Morning breath - Saliva is the key ingredient in your mouth that helps keep the odor under control because it helps wash away food particles and bacteria, the primary cause of bad breath. When you sleep, however, salivary glands slow down the production of saliva allowing the bacteria to grow inside the mouth. To alleviate "morning mouth," brush your teeth and eat a morning meal. Morning mouth also is associated with hunger or fasting. Those who skip breakfast, beware because the odor may reappear even if you've brushed your teeth. Remaining still for long hours with restricted movement of the tongue and jaws such as while traveling long distances, slows down salivary production and will also be associated with bad breath due to the reasons mentioned above.
A few points to be remembered:
* The Happy Hours: A girls' night out or beers with the bros could give you more than a hangover. Even though it's a liquid, alcohol can actually dry out your mouth, which encourages the bacteria that cause halitosis, the medical term for bad breath. Drinks with caffeine, spicy foods, and cigarettes can, too. A dry mouth from not making as much saliva while you sleep also explains "morning breath."
* Your Tongue: Bacteria on the tongue is the leading cause of bad breath. Clean yours with your toothbrush or a tongue scraper. Scrapers will do a slightly better job. Avoid brittle plastic ones, which could snap, as well as metal ones, which can be sharp.
* A Low-Carb Diet: When you cut out carbs and boost the amount of protein you eat, your body starts burning fat for energy. That process makes compounds called ketones, which cause bad breath. In this case, better dental hygiene won't solve the problem, since that's not the root cause. Your best bet is to mask your breath with sugar-free gum.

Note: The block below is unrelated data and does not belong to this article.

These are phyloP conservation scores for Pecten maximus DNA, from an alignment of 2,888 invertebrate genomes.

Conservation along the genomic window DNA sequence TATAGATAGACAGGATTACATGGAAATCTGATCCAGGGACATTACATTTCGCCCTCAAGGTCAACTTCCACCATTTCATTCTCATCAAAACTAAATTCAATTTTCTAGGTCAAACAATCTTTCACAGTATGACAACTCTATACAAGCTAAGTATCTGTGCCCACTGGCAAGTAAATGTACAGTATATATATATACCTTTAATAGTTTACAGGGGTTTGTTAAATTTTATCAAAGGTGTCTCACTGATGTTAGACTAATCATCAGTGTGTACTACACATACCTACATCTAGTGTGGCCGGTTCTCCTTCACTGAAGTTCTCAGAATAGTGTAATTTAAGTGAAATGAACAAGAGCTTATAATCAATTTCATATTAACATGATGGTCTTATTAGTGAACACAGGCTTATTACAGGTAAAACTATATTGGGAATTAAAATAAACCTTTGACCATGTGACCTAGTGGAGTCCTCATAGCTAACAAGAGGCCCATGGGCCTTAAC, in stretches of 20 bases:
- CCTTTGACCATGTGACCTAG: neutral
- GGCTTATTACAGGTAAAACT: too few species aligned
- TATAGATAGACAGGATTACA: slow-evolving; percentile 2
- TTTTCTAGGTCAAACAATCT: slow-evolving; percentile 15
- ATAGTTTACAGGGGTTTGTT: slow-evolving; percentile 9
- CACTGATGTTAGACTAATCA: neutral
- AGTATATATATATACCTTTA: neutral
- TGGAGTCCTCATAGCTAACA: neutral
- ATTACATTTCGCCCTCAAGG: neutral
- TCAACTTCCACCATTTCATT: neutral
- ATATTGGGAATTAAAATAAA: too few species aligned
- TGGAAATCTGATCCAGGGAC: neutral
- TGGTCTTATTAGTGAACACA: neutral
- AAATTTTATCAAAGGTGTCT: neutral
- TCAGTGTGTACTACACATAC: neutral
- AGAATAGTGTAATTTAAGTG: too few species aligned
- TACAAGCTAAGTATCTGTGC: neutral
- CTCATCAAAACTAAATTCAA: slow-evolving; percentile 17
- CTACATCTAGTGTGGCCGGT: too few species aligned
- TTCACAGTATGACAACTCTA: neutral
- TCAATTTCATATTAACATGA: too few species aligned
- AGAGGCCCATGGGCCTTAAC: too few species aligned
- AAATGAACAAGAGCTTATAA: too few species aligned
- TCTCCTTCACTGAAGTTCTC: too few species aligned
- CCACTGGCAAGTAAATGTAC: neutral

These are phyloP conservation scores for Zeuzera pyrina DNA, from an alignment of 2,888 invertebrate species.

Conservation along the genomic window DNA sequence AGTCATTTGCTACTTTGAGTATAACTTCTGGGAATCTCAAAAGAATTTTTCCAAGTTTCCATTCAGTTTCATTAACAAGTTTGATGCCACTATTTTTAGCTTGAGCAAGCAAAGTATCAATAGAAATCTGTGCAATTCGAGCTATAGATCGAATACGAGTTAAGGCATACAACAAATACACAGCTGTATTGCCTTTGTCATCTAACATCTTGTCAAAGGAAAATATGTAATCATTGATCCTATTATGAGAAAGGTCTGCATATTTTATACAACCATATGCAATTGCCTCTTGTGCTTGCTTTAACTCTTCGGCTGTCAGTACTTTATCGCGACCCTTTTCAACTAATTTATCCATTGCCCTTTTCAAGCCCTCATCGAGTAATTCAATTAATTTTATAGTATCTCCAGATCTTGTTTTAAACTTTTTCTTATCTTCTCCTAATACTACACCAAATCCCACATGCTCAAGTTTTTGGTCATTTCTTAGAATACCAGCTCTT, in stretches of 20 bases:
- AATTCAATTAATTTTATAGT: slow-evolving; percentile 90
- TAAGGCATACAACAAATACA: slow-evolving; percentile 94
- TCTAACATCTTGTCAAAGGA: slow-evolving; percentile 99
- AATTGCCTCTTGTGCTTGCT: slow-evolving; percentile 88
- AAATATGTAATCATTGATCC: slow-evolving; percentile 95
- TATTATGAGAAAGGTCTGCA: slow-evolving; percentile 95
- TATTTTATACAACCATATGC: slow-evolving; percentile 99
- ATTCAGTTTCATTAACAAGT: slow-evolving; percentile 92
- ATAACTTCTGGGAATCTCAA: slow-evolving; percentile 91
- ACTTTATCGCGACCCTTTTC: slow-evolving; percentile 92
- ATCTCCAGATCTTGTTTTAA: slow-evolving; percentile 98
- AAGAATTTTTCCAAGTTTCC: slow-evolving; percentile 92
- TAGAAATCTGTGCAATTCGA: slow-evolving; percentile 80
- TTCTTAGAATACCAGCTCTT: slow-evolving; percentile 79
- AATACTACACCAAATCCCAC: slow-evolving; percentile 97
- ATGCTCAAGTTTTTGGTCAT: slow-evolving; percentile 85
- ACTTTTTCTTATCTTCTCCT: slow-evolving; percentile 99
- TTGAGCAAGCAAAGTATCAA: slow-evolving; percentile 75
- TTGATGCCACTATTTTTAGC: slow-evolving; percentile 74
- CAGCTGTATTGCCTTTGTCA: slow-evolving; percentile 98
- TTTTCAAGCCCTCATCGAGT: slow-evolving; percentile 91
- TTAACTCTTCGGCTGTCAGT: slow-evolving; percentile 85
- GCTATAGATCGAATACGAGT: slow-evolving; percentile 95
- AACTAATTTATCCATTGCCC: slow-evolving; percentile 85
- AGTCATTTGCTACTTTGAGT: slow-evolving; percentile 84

* The Common Cold: As if they weren't annoying enough, respiratory tract infections like colds and bronchitis can also give you bad breath. That's because odor-causing bacteria like to feed on mucus (yeah, it's gross). And if you have a stuffy nose, you're more likely to resort to mouth-breathing, which can dry out your mouth.
* An Ulcer: OK, the ulcer itself may not be the problem. But a type of bacteria that causes ulcers, Helicobacter pylori, can also trigger bad breath, according to a study in the Journal of Medical Microbiology. Treating the bacteria may get rid of the stink. Your doctor can test you for H. pylori and prescribe antibiotics for it.
* Medications: More than 400 prescription and over-the-counter drugs, including antidepressants and allergy remedies, can stifle saliva flow. This fluid helps wash away food and bacteria, keeping bad breath at bay. Changing your meds isn't always an option, so the American Dental Association recommends you stay hydrated and chew sugarless gum to keep your mouth moist. Special oral rinses can also help.
* Tonsil Stones: These small white-ish clusters -- made up of hardened bacteria, food particles, dead cells, and mucus -- get trapped in the ridges of your tonsils and the back of your tongue. They're generally harmless except for the smell. They'll often dislodge on their own, but you can sometimes speed the process by gargling with salt water. Your dentist may have other options for you.
* Dried Fruit: It’s very high in sugar, and odor-causing bacteria love to feed on the stuff. A reasonable 1/4 cup of raisins has 21 grams of sugar; the same amount of dried apricots has 17 grams. That’s like eating 4-5 teaspoons of pure sugar. Plus, dried fruit is sticky, so it can get trapped on and between your teeth. After a snack, be sure to floss and brush.
* Acid Reflux or Heartburn: These are two symptoms of GERD (gastroesophageal reflux disease), a common digestive disorder. Your bad breath may be from some undigested food coming back up, or it could be that irritation from stomach acid is giving you postnasal drip. Ask your doctor for help if you get heartburn often.
* Cracked Teeth and Fillings: These can trap food particles and breed bacteria, resulting in cavities, gum disease, and bad breath. Ill-fitting dentures can cause the same problems. All the more reason to schedule regular dentist appointments.
* Chronic gum disease: Longstanding gum disease associated with bleeding & pus discharge from the gums will certainly cause halitosis